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Hawaiian sovereignty: annexation and the mission legacy

The first civilizing mission to Hawaii disembarked from Boston on October 23rd, 1819, and arrived on the 31st of March 1820. Most of the missionaries disembarked to the islands with the preconception that they would be dealing with idol worshipping ‘heathens’. The Captain, Blanchard, was “expecting a protracted and perilous conflict with pagan rites,human sacrifices, and bloody altars”.

At that there was very little communication between the ‘Sandwich Islands’, as the Hawaiian Islands were called then, and America. And it is certainly plausible that the members of this original mission knew nothing of Hawaii other than what they had heard from old tales by merchant ships and the unfortunate voyage of Captain Cook (Cook made the first recorded western contact with the Hawaiian Islands and was subsequently murdered before he could leave).

Beginning with the first mission, the Protestants were given almost immediate amnesty by the king, Liholiho, and a vast amount of influence among the royal class of Hawaiians. After being granted residence for one year on separate parts of the island of O’ahu, the seat of the capital and still its current location, the missionaries swiftly began teaching and proselytizing to Liholiho and his family. One of the mission’s two ministers, Asa Thurston, “had for pupils the king, his brother Kauikeaouli (afterwards the well known King Kamehameha III.), then only five years old, Kamamalu and Kinau, two of the king’s wives, and Kuakini, who soon after [he became] the governor of Hawaii; and among other lads John Ii, since one of the judges of the Supreme Courts”.

Over the next century the Native Hawaiian population dwindled and the Hawaiian monarchy was gradually decentralized. A combination of foreign influence from western diplomats and ambitious American businessmen led to the economic and social disenfranchisement of the Native Hawaiian populous. Eventually these influences led to the establishment of a Non-Hawaiian ‘republic’ in 1893, after the Queen, Lili’uokalani, was arrested by a coalition of sugar plantation owners called the Annexation Club and U.S. Marines. Many of the members of this Caucasian Annexation Club and the proceeding Republic of Hawaii were the descendants (particularly sons) of the first Protestant missions from New England. The legacy of the American Protestant Missions was a major cause for the unfair transfer of land and power away from the Hawaiian people and Kingdom, to western colonial powers.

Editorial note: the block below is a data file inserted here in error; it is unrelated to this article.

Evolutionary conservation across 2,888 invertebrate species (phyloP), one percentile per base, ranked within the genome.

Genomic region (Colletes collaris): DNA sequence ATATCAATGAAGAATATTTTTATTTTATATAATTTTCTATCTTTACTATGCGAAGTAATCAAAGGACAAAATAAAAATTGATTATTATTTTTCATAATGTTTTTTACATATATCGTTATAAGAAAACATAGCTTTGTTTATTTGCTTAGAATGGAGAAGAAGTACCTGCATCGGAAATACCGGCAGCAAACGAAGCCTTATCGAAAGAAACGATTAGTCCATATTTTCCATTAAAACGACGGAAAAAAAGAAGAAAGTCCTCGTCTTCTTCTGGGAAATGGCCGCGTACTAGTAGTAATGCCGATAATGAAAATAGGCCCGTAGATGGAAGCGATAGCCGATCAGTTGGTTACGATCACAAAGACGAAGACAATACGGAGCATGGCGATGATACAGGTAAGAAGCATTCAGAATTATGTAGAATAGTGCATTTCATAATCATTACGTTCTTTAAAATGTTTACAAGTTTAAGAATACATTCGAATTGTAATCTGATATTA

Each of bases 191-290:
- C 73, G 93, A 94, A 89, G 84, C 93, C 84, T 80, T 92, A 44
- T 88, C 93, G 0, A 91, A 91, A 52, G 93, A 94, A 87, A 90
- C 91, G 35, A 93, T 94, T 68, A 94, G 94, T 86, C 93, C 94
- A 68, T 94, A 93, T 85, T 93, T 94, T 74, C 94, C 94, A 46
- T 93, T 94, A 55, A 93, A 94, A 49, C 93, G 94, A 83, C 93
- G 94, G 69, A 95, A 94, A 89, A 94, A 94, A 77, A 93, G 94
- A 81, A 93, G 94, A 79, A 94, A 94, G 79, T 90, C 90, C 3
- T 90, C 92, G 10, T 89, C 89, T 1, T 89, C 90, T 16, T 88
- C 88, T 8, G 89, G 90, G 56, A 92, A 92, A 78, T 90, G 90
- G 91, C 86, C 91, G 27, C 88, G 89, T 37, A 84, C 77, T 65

This is the general history behind the eventual annexation of the Hawaiian Islands by the United States. Do the numerous groups calling for Hawaiian sovereignty have a case? Yes. Will these groups ever achieve their ultimate goal of a seperate nation? Highly doubtful. However, the fact remains that foreign influeses played a major role in shaping the state of the Hawaiian Islands.

Comments

  • univer 4 years ago

    You love your land~

  • Abby 4 years ago

    You are the best!

  • Hawaiian Abroad 4 years ago

    Decent information, poor writing. Reads like a high school report, including the requisite missing words, spelling and punctuation errors. After presenting factual background information, two assertions at the end ("Yes." and "Highly doubtful.") are given no real explanation. In the case of the former, it'd be easy enough just to reference the information preceding. With the latter conclusion, the context of current affairs would be much more helpful.

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